Family fun in Rhyl and Prestatyn

Rhyl and Prestatyn may be enjoying a thoroughly modern makeover, but it’s still about fun and value-for-money. Generations of families still flock to the North Wales coast to enjoy good old-fashioned seaside holidays at their very best.

Rhyl and Prestatyn. The names go together like fish and chips, Punch and Judy, sea and sand, conjuring up visions of the traditional Great British seaside holiday in all its unabashed glory.

The image is a bit of a cliché, really, but it’s true: this vibrant strip of North Wales coast still offers the best in all-out fun, value-for-money family holidays, in the great bucket-and-spade tradition.

But that doesn’t mean they’re not constantly evolving. At Rhyl, the old funfair may have gone, but in 2013 it’s being replaced with the sophisticated £85m Ocean Plaza. Not to be outdone, Prestatyn has a big new shopping park (and let’s not forget the superb four-mile beach and dunes).

Donkeys on Rhyl beach

A family on Prestatyn seafront, North Wales

Simon Townsend runs Rhyl Miniature Railway, one of the area’s most beloved attractions, and he says:

“There’s so much regeneration going on. The one I’m looking forward to most is the new pedestrian and cycle bridge across the harbour, so you’ll be able to walk across to a sandy outcrop called Horton’s Nose, which is very scenic and has got interpretation panels and walking boards, with great views along the promenade. When the bridge opens in summer 2013 it’ll really improve the holiday experience.”

BMX Rider

BMX Rider at Marsh Tracks, Rhyl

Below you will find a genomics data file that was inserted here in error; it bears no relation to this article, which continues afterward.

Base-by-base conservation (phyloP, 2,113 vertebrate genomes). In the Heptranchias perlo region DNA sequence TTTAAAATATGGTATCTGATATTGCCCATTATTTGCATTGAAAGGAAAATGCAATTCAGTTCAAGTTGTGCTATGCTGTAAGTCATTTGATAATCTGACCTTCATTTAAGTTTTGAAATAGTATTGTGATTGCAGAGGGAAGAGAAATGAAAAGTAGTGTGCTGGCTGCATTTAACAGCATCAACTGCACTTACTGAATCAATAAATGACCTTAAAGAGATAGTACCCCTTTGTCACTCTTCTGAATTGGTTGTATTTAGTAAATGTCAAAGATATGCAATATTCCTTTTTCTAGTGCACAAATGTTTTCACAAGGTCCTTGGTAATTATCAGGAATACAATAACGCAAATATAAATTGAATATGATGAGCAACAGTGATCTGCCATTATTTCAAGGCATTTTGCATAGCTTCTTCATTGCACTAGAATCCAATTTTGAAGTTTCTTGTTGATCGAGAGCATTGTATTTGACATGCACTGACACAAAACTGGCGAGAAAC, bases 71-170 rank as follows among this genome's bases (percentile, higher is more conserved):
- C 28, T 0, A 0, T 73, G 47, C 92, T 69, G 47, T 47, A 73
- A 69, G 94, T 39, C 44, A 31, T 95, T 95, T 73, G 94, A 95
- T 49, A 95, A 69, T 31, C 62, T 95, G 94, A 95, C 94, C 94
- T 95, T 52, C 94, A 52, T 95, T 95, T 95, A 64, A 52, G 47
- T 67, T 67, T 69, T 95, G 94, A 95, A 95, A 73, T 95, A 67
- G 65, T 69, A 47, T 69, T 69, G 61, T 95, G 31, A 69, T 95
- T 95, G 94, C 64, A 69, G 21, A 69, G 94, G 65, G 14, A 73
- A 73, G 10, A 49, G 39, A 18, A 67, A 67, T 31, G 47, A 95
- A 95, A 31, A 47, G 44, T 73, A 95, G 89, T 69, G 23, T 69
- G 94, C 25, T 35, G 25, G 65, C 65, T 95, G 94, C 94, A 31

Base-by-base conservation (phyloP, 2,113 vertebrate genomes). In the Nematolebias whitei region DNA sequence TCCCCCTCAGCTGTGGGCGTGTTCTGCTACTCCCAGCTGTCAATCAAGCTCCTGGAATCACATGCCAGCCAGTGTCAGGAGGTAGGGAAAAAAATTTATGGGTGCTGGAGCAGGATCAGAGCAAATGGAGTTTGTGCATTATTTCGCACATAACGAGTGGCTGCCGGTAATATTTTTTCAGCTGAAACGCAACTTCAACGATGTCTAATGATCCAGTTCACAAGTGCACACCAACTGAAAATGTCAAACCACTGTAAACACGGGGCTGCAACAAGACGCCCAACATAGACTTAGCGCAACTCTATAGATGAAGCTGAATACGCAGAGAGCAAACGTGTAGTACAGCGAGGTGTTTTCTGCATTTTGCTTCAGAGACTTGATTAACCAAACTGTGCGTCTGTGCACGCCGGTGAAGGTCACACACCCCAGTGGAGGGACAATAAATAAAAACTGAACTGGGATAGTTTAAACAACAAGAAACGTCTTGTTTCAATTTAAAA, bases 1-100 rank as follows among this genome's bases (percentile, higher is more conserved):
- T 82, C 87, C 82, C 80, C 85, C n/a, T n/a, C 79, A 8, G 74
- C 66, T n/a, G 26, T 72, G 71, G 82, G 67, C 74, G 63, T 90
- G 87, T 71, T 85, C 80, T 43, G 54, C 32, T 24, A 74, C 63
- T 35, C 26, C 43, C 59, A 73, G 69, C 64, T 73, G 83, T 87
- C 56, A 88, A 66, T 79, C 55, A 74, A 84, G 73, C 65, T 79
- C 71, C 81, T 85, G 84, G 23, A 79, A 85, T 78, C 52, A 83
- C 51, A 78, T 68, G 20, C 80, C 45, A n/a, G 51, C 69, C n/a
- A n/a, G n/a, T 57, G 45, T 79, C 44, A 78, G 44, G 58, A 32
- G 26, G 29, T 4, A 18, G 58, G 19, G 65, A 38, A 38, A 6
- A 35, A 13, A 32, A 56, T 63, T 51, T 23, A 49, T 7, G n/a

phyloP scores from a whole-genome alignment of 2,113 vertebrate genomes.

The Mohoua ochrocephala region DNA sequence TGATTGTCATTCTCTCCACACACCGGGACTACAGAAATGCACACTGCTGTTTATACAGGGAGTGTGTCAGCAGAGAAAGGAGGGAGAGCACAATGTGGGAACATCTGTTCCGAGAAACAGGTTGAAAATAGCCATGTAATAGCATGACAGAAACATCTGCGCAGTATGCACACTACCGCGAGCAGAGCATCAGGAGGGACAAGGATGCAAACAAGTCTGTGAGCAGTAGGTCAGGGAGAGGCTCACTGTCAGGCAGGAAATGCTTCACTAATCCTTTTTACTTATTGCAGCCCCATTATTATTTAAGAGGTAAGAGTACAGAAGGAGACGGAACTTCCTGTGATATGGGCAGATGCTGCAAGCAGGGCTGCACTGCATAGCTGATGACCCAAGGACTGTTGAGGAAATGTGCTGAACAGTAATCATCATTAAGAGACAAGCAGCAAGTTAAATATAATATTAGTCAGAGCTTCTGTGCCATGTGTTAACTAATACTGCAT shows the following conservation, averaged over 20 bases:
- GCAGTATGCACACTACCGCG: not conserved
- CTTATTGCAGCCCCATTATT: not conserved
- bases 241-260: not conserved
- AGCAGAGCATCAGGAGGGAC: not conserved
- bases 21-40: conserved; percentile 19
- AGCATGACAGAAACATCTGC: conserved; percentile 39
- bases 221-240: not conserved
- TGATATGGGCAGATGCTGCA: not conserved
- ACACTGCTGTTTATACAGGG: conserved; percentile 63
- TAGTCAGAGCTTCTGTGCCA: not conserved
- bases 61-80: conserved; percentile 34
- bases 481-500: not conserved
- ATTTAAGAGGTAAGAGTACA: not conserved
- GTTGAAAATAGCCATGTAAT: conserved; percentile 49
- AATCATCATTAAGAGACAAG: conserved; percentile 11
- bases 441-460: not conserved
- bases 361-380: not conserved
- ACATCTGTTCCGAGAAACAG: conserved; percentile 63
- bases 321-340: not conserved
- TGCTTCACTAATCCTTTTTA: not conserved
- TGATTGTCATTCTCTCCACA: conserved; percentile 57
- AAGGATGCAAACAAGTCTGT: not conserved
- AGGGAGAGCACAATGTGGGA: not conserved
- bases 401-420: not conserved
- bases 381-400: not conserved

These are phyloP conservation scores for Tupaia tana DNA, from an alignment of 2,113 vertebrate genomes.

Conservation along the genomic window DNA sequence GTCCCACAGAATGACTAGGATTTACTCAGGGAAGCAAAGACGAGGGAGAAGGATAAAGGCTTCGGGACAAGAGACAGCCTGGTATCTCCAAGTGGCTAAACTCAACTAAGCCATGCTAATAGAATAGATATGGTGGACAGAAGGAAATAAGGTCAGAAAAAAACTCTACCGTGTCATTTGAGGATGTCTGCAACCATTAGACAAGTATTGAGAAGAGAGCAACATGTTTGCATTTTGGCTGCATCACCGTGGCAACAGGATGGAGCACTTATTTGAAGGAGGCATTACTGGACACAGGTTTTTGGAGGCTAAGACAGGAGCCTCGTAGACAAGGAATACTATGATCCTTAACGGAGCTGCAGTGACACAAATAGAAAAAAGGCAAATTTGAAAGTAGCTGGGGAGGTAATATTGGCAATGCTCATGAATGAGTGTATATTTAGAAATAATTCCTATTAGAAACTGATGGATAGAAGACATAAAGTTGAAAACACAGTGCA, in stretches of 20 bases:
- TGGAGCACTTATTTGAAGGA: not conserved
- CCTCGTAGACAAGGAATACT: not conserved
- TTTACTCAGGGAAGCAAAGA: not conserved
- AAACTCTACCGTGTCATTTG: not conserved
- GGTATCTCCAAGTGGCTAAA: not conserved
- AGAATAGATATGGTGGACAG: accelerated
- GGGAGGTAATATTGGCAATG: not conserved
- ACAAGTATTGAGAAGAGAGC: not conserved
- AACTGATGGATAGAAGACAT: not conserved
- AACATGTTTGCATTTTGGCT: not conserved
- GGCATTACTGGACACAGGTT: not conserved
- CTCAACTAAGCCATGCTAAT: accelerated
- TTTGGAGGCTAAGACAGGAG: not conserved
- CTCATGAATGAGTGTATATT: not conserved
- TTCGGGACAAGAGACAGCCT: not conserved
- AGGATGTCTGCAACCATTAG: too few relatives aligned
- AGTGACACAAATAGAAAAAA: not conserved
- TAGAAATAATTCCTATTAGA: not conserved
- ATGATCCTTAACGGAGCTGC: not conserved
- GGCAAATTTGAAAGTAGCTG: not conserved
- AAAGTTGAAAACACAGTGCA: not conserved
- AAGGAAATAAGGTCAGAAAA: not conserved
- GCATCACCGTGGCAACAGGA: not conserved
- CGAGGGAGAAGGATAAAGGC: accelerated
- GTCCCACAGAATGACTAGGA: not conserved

by zeros&ones

This adds another attraction to a long list which already includes sandy beaches, promenade, golf, cinema and arts centre, theatre, horse riding, kitesurfing, sailing, waterskiing, BMX and cycling tracks , fishing, tennis, bowling, SeaQuarium… and of course the grand-daddy of them all, Rhyl Miniature Railway, which opened way back in 1911.

“We’ve got a great heritage, so we often get elderly couples who say that they went on our trains in the 1960's,” says Simon. “Our visitors are always a family group, children with parents or grandparents, and the heritage is passed on down the generations.”

Mother, father and two young children walking along Prestatyn Seafront

Donkeys on Rhyl beach, North Wales

Many visitors stay on the numerous holiday parks and caravan sites here; some are day-trippers from Liverpool and Manchester; others come from as far afield as Ireland for their annual hols. Many use Rhyl and Prestatyn as a base from which to explore Snowdonia, the borderlands, Llŷn Peninsula and Anglesey. It works the other way, too: wherever they’re staying in North Wales, day-trippers come here to enjoy the all the facilities of resorts that are made with one thing in mind: fun. It’s all about the fun.